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Rent paid for the privilege of building on another man's land. Johnson.


A room on the ground; a lower room. Tatler.


A plant of the genus Senecio, of several species.

GROUND'SEL, or GROUND'SILL, n. [ground, and Sax. syll, basis, allied probably to L. sella, that which is set. See Sill.]

The timber of a building which lies next to the ground; commonly called a sill.


The swell or rolling of billows in the ocean near the shore, or in water not deep.


In ships, the ropes and furniture belonging to anchors.


  1. The work which forms the foundation or support of any thing; the basis; the fundamentals.
  2. The ground; that to which the rest are additional. Dryden.
  3. First principle; original reason. Dryden.

GROUP, or GROOP, n. [It. groppo, a knot, a bunch; Fr. groupe; Sp. grupo. It is radically the same word as croup, crupper, rump; W. grab, a cluster, a grape.]

  1. A cluster, crowd or throng; an assemblage, either of persons or things; a number collected without any regular form or arrangement; as, a group of men or of trees; a group of isles.
  2. In painting and sculpture, an assemblage of two or more figures of men, beasts or other things which have some relation to each other.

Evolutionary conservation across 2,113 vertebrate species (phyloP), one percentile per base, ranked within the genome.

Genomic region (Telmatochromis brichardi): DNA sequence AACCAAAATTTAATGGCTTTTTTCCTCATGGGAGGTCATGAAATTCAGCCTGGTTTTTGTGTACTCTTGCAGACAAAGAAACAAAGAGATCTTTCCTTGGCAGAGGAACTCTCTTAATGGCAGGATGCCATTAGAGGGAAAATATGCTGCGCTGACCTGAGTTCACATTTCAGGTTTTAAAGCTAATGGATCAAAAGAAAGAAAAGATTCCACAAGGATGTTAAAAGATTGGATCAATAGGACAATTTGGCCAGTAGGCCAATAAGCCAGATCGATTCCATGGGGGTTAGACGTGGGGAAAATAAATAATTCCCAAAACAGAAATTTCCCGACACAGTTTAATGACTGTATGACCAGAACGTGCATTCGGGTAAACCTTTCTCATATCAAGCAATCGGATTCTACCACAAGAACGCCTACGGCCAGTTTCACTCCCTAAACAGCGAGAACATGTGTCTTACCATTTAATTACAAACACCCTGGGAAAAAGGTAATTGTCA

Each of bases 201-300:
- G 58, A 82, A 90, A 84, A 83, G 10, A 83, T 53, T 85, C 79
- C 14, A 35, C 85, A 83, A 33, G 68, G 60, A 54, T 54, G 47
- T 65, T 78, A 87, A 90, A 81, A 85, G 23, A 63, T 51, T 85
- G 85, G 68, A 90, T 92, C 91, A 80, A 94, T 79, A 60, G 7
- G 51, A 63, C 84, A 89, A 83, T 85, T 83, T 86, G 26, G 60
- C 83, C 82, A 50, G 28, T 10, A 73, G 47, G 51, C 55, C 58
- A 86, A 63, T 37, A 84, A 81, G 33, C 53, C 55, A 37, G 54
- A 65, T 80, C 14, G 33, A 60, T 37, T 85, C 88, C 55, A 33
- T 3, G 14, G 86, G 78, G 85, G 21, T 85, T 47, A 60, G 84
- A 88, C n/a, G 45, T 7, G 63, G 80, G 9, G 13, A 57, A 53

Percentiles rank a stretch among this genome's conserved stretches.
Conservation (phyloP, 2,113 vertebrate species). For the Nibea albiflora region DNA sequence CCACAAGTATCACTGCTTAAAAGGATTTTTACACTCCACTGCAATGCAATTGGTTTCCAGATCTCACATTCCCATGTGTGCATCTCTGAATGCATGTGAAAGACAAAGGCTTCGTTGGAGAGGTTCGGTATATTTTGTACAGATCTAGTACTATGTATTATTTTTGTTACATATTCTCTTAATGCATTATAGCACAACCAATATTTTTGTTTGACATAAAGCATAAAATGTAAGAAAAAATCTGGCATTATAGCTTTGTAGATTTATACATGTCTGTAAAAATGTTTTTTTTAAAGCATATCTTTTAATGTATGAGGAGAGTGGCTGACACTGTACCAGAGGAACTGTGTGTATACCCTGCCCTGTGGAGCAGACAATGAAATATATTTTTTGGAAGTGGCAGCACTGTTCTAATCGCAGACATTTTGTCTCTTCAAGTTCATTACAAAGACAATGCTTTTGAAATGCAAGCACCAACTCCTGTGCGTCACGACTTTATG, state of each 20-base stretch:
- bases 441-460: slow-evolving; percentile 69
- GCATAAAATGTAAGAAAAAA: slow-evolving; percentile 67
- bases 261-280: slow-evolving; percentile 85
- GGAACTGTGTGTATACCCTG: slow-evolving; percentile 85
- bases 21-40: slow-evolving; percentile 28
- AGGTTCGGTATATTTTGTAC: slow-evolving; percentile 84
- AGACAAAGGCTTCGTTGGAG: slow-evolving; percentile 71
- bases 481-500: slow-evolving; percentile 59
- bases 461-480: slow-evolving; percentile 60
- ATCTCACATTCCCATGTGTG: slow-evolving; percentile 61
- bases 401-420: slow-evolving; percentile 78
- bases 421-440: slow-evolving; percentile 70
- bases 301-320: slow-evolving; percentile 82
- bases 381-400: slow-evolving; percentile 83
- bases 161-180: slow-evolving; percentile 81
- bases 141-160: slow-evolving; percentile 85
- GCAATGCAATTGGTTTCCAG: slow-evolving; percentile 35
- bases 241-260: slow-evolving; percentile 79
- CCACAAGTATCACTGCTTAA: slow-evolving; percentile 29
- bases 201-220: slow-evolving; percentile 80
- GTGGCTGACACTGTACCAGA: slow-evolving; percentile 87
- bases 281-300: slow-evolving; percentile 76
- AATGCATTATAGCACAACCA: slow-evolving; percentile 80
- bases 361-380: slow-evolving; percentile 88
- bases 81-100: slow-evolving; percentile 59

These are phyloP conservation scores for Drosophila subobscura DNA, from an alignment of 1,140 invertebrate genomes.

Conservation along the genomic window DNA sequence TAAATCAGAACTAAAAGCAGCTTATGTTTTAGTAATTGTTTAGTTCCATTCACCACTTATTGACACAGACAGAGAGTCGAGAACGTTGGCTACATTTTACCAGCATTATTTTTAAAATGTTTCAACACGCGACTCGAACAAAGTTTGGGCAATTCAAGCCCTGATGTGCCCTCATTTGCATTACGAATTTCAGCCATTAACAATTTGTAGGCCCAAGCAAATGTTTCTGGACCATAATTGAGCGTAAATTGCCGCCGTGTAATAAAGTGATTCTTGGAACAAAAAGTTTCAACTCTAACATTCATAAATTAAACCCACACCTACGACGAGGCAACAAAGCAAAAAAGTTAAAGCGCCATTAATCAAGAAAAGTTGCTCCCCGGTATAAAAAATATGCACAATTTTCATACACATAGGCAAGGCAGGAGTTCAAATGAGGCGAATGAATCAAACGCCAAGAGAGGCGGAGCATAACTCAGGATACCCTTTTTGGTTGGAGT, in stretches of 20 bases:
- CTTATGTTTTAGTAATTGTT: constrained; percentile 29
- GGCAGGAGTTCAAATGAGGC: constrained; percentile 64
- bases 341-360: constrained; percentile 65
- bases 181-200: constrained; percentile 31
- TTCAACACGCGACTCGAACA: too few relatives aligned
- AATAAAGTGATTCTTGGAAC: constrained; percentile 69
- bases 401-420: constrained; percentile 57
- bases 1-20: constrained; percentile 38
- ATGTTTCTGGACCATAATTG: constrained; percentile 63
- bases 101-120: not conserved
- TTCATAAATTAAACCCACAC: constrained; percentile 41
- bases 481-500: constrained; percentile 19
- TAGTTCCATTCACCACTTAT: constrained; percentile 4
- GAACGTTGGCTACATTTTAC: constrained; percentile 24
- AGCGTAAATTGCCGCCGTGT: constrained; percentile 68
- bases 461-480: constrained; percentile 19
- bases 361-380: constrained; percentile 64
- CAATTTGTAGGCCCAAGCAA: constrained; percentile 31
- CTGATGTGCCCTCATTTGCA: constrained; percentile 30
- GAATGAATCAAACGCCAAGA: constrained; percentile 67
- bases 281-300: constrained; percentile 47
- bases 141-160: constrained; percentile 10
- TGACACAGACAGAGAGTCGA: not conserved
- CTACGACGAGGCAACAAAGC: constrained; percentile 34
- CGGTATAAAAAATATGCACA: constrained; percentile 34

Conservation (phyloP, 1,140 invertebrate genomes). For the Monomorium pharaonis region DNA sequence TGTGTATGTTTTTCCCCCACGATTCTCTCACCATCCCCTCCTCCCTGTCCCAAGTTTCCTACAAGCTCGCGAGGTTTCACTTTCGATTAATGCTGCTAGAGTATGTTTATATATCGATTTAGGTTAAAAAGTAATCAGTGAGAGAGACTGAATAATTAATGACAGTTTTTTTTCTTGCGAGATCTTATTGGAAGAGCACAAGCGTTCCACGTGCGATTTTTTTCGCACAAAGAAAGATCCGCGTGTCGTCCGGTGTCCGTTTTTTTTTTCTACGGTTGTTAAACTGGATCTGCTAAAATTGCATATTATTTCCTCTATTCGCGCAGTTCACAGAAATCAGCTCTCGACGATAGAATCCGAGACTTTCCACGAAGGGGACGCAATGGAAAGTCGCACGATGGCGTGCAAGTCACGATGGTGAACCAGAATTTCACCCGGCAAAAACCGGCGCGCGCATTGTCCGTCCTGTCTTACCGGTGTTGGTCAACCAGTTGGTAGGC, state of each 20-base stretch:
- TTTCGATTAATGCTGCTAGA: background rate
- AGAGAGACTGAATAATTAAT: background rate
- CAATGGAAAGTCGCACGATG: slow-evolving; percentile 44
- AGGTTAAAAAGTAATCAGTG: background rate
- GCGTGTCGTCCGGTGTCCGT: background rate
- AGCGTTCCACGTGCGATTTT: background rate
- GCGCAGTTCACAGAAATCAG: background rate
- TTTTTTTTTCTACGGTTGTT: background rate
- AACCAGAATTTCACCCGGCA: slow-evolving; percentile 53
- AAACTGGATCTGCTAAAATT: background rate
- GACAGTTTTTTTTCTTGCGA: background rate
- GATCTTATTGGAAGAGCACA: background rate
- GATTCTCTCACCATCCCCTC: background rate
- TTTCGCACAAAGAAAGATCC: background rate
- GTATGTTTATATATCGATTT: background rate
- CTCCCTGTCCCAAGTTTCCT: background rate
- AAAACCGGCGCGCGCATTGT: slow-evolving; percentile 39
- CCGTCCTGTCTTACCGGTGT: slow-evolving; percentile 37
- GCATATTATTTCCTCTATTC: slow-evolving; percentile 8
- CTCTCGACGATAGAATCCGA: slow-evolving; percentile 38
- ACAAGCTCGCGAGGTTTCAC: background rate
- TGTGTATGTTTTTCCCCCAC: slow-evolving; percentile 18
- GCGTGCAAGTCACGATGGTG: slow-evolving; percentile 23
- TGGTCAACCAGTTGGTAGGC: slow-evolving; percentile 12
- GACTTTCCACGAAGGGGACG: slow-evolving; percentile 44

GROUP, or GROUP, v.t. [Fr. grouper.]

To form a group; to bring or place together in a cluster or knot; to form an assemblage. The difficulty lies in drawing and disposing, or as the painters term it, in grouping such a multitude of different objects. Prior.


Formed or placed in a crowd.


The art of composing or combining the objects of a picture or piece of sculpture. Cyc.


Bringing together in a cluster or assemblage.

GROUSE, n. [grous; Pers. خُرُوسْ goros, gros, a cock.]

A heath-cock or cock of the wood, a fowl of the genus Tetrao. The name is given to several species, forming a particular division of the genus; such as the black game, the red game, the ptarmigan, the ruffed grouse, &c.

GROUSE, v.i.

To seek or shoot grouse.


Shooting grouse.

GROUT, n. [Sax. grut. See Groat.]

  1. Coarse meal; pollard.
  2. A kind of wild apple. Johnson.
  3. A thin coarse mortar.
  4. That which purges off. Warner.

GROVE, n. [Sax. græf, graf, a grave, a cave; a grove; Goth. groba; from cutting an avenue, or from the resemblance of an avenue to a channel.]

  1. In gardening, a small wood or cluster of trees with a shaded avenue, or a wood impervious to the rays of the sun. A grove is either open or close; open when consisting of large trees whose branches shade the ground below; close, when consisting of trees and underwood, which defend the avenues from the rays of the sun and from violent winds. Encyc.
  2. A wood of small extent. In America, the word is applied to a wood of natural growth in the field, as well as to planted trees in a garden, but only to a wood of small extent and not to a forest.
  3. Something resembling a wood or trees in a wood. Tall groves of masts arose in beauteous pride. Trumball.

GROV'EL, v.i. [grov'l; Ice. gruva; Chaucer, groff, flat on the ground or face; Scot. on groufe; allied to grope, – which see.]